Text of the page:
Other Personnel in Incident: John E. Bodenschatz Jr.; Robert C. Borton Jr.; Robert L. Babula (all missing)
Source: Compiled by Homecoming II Project 15 March 1991 from one or more of the following: raw data from U.S. Government agency sources, correspondence with POW/MIA families, published sources, interviews. Copyright 1991 Homecoming II Project.
SYNOPSIS: PFC Robert L. Babula, PFC Robert C. Borton Jr., PFC John E. Bodenschatz Jr., and PFC Dennis R. Carter were members of 1st Platoon, Company K, 3rd Battalion, 1st Marines. On 28 August 1966, the four were assigned as a fire team ambush with instructions to establish an ambush site approximately 500 meters to the south of their platoon patrol base. This specific location is in Hoa Hai village within grid square BT 0667.
The fire team departed at 3:00 a.m. on August 28, and were given instructions for use of the pyrotechnics they were carrying as signaling devices. They were further instructed to relocate in the same general area or return to their platoon patrol base in the event their ambush site was compromised, and finally to return no later than 9:00 a.m. that morning.
When the fire team failed to return as scheduled, an immediate search of the area was conducted by Company K with negative results. During the period of August 29-31, the Battalion made a dovetailed search of the entire area covering all possible routes of egress in the event the team members had been captured.
Indigenous personnel in the area were questioned, but no evidence was uncovered which gave any clues. Villagers were questioned and a search of the area continued. On September 4, Company K discovered part of an American wrist watch and PFC Bodenschatz' two identification tags in the vicinity of BT 061673. The search was intensified in that area, including the use of heavy engineer equipment in an effort to locate graves, but no further trace was found.
On September 13, the Battalion cordoned off grid squares BT 0567, 0667, 0566, 0666 and all inhabitants were assembled, screened, and interrogated by an ARVN interrogation team from Hoa Vang District Headquarters. Three Viet Cong suspects were retained for further questioning, however, no additional information was obtained concerning the four Marines.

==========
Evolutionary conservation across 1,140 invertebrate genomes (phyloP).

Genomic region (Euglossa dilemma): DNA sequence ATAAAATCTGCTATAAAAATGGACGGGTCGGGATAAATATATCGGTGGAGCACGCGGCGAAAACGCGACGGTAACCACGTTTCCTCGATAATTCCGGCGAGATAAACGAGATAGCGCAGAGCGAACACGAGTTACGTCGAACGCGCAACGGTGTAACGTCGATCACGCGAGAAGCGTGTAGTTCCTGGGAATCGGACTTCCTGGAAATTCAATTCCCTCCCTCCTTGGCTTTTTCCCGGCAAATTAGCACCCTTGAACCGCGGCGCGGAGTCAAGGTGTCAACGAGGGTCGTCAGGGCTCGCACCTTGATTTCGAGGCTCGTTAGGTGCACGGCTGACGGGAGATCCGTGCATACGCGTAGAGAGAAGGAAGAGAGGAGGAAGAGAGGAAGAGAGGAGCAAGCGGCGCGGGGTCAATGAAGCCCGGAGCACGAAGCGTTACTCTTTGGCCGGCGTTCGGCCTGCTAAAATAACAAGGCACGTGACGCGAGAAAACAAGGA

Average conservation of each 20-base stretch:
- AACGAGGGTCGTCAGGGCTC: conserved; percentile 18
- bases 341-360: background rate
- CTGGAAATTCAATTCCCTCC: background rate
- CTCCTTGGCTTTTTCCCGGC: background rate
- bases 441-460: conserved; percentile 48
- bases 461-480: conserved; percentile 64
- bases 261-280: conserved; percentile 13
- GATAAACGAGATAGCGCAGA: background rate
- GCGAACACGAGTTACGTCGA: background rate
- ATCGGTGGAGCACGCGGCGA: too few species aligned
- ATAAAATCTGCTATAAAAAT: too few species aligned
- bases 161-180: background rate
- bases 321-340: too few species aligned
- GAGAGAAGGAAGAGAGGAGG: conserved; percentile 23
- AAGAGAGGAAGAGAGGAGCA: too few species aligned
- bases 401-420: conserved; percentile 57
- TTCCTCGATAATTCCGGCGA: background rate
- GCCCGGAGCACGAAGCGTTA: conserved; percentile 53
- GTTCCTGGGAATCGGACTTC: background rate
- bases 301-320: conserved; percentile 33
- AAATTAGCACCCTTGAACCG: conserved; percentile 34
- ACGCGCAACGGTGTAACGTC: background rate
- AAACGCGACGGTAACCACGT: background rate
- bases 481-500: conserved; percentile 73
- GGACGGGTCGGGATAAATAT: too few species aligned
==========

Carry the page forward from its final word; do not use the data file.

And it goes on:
The Battalion commander's final determination was that the four Marines were probably captured.
In 1975, information was declassified that indicated that since the fire team's disappearance, Marine headquarters had received two reports sighting three to four Americans being displayed in villages south of the area in which the fire team disappeared.
A Christmas card received by Company K/3/1 1st Marine Division, sent by Babula's mother and sister, stated that they had recently received news that Babula was a prisoner of war. None of the four, however, returned in the general prisoner release in 1973.
Since the war ended, the Defense Department has received over 10,000 reports relating to the men still unaccounted for in Southeast Asia, yet concludes that no actionable evidence has been received that would indicate Americans are still alive in Southeast Asia. A recent Senate investigation indicates that most of these reports were dismissed without just cause, and that there is every indication that Americans remained in captivity far after the war ended, and may be alive today.
The fate of the four Marines on the fire team on 28 August 1966 remains uncertain. What is clear, however, is that it's time we learned the truth about our missing and brought them home.